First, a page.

ThinkLabs One Stethoscope with Hearing Aids

I am a bilateral hearing aid user with an asymmetric, flat-ish hearing loss. My right ear has moderate-to moderately-severe mixed loss and my left has a mild-to-moderate sensorineural loss. My current hearing aids are Oticon OPN-S1 RICs. For context, I use a bass dome with the left aid, and the right has a hard mold.

I’m a community NP who is currently finishing a clinical placement in pediatrics in order to update my license to work with that population. I finally caved last year and bought the ThinkLabs One stethoscope and am LOVING it!!! It sure beats removing my hearing aids every time I want to listen to a patient’s heart and lung sounds. However, I’m finding the set up to be a bit cumbersome.

I’m currently using wired headphones connected to the stethoscope, which has been working well. However, since I’ve begun working with kids again - most of whom are under age 5 - the lengthy cord between the scope and my headphones has become a real hazard for me and (potentially) for them!! I’m wondering what my other options are to go as wireless as possible? I understand from reading the ThinkLabs website that I can’t stream the scope to my hearing aids using Oticon’s Connect Clip as the intermediary device because apparently Oticon doesn’t use true bluetooth, which makes streaming to my HAs impossible.

My incredible IT husband has ordered a wireless bluetooth transmitter receiver jack adapter which he says can be attached the to ThinkLabs One scope. The hope is that we can transmit the sound from the scope with the attached adapter directly to wireless bluetooth headphones. This would potentially rid me of the long wire while eliminating the potential choking hazard for both myself and my patients :wink: Has anyone tried this, and if so, can you actually verify that it works? I’m hesitant to purchase quality wireless noise canceling over-the-ear headphones for a solution that isn’t guaranteed to work.

On the upside, this stethoscope has proven to be amazing for use with vulnerable populations! The vast majority of my adult and pediatric clients have experienced significant trauma and tend to be very leery of new healthcare providers. The ability to allow my pediatric patients to hear their own or their parents’ heart/lung sounds has helped tremendously to bridge that gap. I’m finding even the adults are enjoying hearing their own lungs, especially those with chronic lung conditions. Plus, the lights on the One scope are an incredible distraction when seeing infants! There’s also the added advantage that tech geeks like my husband think my scope is pretty cool.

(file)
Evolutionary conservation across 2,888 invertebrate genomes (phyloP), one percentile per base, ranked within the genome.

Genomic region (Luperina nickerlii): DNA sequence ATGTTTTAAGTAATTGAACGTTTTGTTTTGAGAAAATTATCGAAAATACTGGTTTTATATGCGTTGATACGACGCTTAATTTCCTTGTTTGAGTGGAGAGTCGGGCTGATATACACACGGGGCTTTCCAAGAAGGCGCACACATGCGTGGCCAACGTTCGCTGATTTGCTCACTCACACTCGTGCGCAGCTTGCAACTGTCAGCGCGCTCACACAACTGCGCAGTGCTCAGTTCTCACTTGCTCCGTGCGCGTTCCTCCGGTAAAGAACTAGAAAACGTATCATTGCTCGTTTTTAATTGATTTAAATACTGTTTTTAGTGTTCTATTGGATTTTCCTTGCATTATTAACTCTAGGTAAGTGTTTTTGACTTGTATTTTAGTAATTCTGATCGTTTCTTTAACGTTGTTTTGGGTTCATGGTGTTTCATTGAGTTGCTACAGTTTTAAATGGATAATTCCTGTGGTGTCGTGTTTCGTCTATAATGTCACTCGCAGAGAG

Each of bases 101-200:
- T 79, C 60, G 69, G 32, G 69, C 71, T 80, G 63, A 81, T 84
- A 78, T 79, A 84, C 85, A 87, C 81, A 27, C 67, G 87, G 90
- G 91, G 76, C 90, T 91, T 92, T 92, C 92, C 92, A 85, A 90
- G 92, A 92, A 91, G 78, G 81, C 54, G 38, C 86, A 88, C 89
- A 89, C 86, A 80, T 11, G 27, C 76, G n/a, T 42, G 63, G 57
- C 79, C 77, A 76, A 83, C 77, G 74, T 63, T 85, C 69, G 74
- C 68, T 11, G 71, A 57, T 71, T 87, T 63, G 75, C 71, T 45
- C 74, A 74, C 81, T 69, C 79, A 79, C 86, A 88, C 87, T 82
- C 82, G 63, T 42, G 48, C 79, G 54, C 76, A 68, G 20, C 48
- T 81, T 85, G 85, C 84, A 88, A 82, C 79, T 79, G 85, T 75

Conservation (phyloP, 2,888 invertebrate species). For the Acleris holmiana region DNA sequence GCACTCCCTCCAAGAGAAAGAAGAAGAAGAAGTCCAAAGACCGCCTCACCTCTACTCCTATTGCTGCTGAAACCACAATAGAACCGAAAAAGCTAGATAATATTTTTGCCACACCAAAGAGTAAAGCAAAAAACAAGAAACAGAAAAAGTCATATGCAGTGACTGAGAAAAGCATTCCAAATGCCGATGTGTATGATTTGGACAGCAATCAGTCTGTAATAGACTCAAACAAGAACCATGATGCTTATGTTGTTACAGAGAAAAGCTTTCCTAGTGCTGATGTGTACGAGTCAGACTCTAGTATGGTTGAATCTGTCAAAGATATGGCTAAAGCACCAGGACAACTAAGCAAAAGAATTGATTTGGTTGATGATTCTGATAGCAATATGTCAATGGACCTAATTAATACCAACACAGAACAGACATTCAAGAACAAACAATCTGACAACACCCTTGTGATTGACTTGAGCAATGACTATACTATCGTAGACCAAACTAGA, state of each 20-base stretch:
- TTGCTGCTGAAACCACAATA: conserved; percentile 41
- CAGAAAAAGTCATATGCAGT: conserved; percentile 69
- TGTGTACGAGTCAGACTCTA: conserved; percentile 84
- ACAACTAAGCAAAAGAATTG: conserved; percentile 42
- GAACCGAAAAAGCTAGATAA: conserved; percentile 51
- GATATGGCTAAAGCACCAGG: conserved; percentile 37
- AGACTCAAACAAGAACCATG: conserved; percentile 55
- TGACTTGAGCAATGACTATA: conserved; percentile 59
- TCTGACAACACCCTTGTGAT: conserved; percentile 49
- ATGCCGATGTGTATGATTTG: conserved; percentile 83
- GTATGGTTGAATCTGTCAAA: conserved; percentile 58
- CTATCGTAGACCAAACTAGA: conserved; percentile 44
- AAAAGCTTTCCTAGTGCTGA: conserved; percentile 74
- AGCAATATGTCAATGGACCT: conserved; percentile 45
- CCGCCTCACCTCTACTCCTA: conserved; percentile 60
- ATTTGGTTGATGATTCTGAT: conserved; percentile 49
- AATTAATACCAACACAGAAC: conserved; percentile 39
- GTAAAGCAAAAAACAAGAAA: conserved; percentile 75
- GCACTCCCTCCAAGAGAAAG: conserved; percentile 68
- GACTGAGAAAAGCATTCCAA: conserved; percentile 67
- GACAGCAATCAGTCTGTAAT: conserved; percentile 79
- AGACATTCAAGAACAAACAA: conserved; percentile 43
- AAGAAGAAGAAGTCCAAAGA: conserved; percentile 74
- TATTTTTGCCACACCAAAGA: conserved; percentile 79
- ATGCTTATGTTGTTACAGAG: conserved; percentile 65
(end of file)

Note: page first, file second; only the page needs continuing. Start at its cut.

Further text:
Anyway, I’m curious to know how other One users make this product work best. I appreciate any advice you have to offer!

I have some phonak aids, Roger select, wired over ear bose headphones, and a Thinklabs one stethoscope.

Still trying to get my Roger to transmit from the Thinklabs one, but others have.
By putting the sound through your Bluetooth to your aids you overcome your asymmetric hearing loss.
Otherwise, just some wired over the ear headphones are cheap and work fine. I got a shorter audio cable and used Bose headphones, both,on eBay.

Let me know about your Bluetooth setup if it works!

I finally got my bluetooth adapter in the mail! So far, it hasn’t been a great experience. There seems to be a delay in what I’m hearing in the headphones. For example, I can watch my daughter inhaling, but the sound of her inhalation comes through the bluetooth to the headphones about 2 seconds later. That’s “fine” in a non-emergency situation, but likely not ok in an actual emergency, which I do encounter at times in both clinics where I will be working. My husband, who is quite technologically-inclined, is going to see if he can tweak things a bit.

dghundt, I really need to figure out a way to go wireless, as the number of infants/toddlers tugging on the wire to my headphones is becoming problematic. Additionally, I will be spending one day a week in a somewhat remote clinic in a community that sees a significant amount of violence. Having wires anywhere near my neck is not a great option as it significantly increases my risk of strangulation from a patient or family member.